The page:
mmalcolm gave a presentation at O'Reilly's 2002 Mac OS X conference titled "A Lack of Conflicts in EOF, or 'Hey Mom, Someone Overwrote My Data!'" and the slides are available at http://conferences.oreillynet.com/presentations/macosx02/crawford_eoconflicts.pdf
Optimistic Locking and Performance
There have been several threads of discussion about the additional database server load with optimistic locking (as the database much verify all of the locked column values prior to an update).
In January 2006, a benchmark was run on WebObjects 5.3 with the following scenario:
This was run on the latest version of FrontBase as of Jan 2006 on an Intel iMac with WO 5.3:
Two identical entities were created which have 3 ints, 3 booleans, 3 strings, and 3 dates as properties, but one locks all attrs and one locks none. 10,000 instances of each were inserted into the db, followed by an update of the same attribute for each with the same change in value.
For the entity with all columns locked, it took 25753ms to complete the run. For the entity with no columns locked, it took 7111ms to complete the run. It was 3.6x faster to not lock any columns in this example, with this database, on this hardware.
Modifying the scenario to lock on one date column results in the entity with the lock taking 25574ms to complete the run, while the unlocked entity took 14125ms to complete, for a speed difference of 1.81x.
It really depends on the type of application you have. If you're doing 100,000 updates, you probably care that it takes an extra 190 seconds (or whatever the time differential might be) to perform the update. But if you're just periodically updating "normal" datasets, it may not matter that it takes an extra few milliseconds. The trade-off, obviously, is data integrity.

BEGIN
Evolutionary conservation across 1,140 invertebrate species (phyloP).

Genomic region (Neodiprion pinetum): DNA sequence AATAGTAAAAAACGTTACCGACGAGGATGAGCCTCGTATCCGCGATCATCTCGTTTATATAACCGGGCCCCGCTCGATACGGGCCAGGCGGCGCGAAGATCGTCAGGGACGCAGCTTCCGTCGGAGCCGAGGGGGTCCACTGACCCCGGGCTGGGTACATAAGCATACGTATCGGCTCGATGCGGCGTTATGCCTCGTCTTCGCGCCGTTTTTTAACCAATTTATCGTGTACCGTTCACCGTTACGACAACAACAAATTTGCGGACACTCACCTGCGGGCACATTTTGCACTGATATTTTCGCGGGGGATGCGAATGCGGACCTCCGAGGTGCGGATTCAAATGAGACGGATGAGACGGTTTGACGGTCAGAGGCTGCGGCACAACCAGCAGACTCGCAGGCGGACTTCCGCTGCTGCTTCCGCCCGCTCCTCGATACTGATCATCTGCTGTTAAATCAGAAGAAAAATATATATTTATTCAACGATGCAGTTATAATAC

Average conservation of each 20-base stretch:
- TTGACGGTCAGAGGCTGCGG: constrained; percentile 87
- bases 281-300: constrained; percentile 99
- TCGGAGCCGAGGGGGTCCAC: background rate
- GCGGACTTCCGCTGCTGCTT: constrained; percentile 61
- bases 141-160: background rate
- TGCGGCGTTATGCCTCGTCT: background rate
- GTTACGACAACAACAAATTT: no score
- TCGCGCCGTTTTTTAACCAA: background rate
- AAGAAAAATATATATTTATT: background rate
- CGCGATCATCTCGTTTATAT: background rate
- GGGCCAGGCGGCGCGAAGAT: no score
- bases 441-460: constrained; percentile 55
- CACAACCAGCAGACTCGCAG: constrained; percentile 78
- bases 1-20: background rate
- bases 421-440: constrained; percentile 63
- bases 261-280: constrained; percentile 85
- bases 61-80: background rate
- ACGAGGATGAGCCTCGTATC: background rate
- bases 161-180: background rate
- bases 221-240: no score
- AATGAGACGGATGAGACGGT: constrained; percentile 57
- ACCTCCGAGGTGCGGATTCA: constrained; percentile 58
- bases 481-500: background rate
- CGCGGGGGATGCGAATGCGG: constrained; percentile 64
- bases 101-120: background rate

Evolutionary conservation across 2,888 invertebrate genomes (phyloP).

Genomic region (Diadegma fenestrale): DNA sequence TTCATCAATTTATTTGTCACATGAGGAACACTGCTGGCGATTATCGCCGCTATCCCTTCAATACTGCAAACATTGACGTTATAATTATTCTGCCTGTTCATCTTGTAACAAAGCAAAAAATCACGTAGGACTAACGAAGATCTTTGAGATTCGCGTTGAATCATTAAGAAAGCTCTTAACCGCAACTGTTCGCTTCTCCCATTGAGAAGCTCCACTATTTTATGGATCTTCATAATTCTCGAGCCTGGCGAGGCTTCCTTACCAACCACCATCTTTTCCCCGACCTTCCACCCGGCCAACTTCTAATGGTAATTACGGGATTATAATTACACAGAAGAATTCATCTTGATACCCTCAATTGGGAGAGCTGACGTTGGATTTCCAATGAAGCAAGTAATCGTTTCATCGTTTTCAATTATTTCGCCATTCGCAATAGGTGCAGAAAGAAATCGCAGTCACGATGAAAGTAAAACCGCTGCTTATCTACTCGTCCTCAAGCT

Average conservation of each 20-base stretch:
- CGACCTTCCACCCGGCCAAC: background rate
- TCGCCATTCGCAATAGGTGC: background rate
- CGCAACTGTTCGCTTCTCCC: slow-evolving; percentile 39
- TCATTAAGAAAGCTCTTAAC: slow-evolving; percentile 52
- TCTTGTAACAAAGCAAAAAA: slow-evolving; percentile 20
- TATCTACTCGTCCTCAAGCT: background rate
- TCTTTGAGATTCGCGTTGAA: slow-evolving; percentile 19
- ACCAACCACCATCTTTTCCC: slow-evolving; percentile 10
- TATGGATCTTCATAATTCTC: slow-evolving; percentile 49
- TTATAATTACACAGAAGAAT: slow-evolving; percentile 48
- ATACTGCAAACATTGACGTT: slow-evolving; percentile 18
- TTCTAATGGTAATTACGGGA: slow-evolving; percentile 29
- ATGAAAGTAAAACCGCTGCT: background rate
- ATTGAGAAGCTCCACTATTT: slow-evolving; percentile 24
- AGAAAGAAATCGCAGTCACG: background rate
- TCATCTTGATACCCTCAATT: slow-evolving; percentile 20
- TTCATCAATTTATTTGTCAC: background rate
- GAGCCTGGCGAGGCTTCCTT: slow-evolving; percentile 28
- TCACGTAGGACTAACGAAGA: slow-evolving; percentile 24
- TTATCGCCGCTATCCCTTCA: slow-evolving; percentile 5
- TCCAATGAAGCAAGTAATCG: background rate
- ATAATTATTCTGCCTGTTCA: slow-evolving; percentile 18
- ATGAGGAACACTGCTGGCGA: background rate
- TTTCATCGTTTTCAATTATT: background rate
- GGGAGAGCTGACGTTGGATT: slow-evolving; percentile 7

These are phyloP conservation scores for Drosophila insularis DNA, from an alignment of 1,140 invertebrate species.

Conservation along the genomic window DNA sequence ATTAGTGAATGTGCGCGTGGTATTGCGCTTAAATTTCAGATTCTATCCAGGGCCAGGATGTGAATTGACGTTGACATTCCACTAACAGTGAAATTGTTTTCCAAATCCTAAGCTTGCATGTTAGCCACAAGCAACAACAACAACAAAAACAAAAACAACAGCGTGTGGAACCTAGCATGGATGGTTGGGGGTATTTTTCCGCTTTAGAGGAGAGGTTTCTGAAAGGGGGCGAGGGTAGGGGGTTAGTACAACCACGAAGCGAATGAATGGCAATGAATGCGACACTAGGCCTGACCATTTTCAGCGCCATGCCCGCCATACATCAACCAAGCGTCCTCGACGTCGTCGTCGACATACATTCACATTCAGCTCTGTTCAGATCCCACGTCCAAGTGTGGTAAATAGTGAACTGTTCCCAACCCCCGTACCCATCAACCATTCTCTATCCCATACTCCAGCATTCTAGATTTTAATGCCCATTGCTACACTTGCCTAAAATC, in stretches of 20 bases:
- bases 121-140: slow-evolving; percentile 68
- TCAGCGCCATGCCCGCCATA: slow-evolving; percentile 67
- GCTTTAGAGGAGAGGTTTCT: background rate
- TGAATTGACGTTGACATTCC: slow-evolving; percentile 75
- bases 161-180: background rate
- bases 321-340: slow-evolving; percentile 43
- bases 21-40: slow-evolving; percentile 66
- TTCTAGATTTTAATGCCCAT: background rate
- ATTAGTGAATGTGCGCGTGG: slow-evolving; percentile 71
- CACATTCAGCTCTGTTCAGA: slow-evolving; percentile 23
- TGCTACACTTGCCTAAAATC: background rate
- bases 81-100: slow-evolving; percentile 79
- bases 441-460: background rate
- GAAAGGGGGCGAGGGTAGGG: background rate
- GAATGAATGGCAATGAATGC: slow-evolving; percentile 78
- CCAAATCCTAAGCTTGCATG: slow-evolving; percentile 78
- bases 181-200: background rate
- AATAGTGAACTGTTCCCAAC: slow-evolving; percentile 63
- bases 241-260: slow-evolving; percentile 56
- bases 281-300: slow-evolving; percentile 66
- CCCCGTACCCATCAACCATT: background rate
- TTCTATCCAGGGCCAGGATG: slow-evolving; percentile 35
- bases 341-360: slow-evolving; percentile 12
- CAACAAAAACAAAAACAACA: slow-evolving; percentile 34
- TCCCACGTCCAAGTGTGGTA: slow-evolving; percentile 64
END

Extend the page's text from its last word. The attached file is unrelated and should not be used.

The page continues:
Database benchmarks are never simple, and often don't apply across databases of different vendors, so take these results with a grain of salt. Always profile your application before you make large sacrifices in functionality.
Seeing it Occur
Here is the easiest way to trigger it.
- Pull an object into an edit page in WO.
- Now go in the back door to the database using command line or some other tool independent of WebObjects and directly edit some attributes (that have the little lock ON in EOModel) of the databases record that represents the object.
- Now submit your object editing page
- An optimistic locking exception will now get thrown because the original snapshot that was read in from the database before you edited the object is different to the values in the database now.
Let's say we have a table with a primary key 'oid' and one optimistically locked attribute named 'field1'.
Now we fetch the object with primary key 273 and its DB value is "original".
Now let's say you change the field1 to be "new" in WO in a form and BEFORE you submit, let's say you changed the DB field1 value directly to "changed", then when you submit, EOF generates SQL something like:
UPDATE table T1 set field1 = "new" where oid = 273 and field1 = "original";
.... and this update will FAIL because there is NO record having oid = 273 and field1 = "original". There IS a record with oid = 273 and field1 = "changed", but WO does not know that because some other application has changed it.
If you log out the SQL while changing you will see that optimistic locking effects the WHERE part of all the UPDATE statements that are generated.